13. Carol!- Thanks! Yes, that step was missing- sorry, I saved the wrong draft. Are there additional steps missing? Am I missing what else is missing? I hope not! Thanks for catching that before anyone got baking. : )

  14. Well, this is gorgeous. I love your celebration and defense of the pastry chef :) xo

  15. Question about the building of the cake… I can’t tell from the photo/illustration, is there a layer of batter underneath that layer of pastry cream in addition to a second layer of batter along the perimeter? Or, with the pastry cream indicator, are you pointing out where the pastry cream should be placed (in one of those troughs between where the rings of batter line up)? I can’t visualize how you did that with the trough description.

  16. What a beautiful cake, although a lot of butter and sugar. An argument for dessert first, or invite some folks over to share – I’m sure a small piece will likely fill you up. Oh, and…nice interview!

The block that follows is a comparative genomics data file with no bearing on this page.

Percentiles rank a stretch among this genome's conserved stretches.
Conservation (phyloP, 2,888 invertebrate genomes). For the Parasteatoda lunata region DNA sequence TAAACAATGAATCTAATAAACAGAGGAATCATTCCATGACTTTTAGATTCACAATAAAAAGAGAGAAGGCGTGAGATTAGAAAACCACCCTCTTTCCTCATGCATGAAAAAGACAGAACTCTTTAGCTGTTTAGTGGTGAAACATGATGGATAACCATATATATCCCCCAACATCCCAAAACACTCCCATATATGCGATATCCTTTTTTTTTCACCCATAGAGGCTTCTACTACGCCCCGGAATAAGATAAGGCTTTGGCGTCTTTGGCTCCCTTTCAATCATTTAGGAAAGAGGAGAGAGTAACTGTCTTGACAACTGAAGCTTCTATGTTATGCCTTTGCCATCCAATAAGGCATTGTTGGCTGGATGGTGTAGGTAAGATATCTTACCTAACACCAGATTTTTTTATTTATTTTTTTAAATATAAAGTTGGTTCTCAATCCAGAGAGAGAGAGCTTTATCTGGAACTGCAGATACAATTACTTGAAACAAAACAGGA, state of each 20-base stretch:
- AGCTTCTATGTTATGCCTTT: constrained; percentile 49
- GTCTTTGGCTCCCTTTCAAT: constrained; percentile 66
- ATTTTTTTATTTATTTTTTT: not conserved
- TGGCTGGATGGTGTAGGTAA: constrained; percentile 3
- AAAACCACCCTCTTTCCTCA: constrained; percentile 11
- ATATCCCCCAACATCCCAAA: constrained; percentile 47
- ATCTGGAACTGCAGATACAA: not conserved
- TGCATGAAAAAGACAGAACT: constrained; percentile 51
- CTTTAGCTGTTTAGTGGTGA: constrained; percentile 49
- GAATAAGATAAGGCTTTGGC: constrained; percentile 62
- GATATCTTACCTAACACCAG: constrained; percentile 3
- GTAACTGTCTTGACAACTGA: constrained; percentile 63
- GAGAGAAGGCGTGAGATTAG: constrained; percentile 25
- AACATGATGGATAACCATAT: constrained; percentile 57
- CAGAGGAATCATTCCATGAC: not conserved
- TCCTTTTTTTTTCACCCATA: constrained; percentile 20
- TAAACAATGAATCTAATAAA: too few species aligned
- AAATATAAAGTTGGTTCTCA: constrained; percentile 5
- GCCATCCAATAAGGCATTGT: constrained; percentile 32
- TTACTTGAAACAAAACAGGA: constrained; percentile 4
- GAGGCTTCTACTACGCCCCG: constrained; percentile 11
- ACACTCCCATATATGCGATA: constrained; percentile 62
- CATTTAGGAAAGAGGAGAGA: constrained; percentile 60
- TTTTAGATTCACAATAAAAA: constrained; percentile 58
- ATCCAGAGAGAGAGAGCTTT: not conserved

17. Hi Matt- Yes, the pastry cream is surrounded by batter. You start (bottom) with an inch(ish) thick layer of batter, as indicated. The layer photographed is the second/middle layer (though they look similar, if you look more closely the ring at the edge is batter and all of the rings in the middle of that layer are pastry cream). The third/top layer is the same as the first–just batter.

  18. Tim, I cannot thank you enough! I am so obsessed with Basque Cake that I’ve scoured the internet for recipes and even wrote into Bon Appetit to see if they’d publish Amanda’s excellent recipe from the Bristol.

    For those looking to chomp, Floriole’s is pretty darn delicious, too! Let the baking begin!

  19. Anna- Yay! Glad I could help out!

  20. A full dozen yolks. Yow. It sounds/looks spectacular. Although my favorite gateau Basque had some almond meal/paste in it…

  21. Hey Deena! Yes, butbutbutbutbut you’re only actually using a fraction of that pastry cream. I would guess only 6-8 yolks actually make it into the cake. And you may think your favorite basque cake has almond paste, but that is only because you haven’t had one that Amanda made. ; )

  22. Thank you for reading my mind. So excited about this.

  23. *runs out to buy a springform pan*

    *runs back in*

    Thanks! :)

    *runs back out*

  24. You’re killing me this week. I was just about to make pain d’épices and now you’ve gone and given me the recipe for Basque Cake. I may spend the whole weekend in the kitchen!

    And, yes, always say yes to dessert!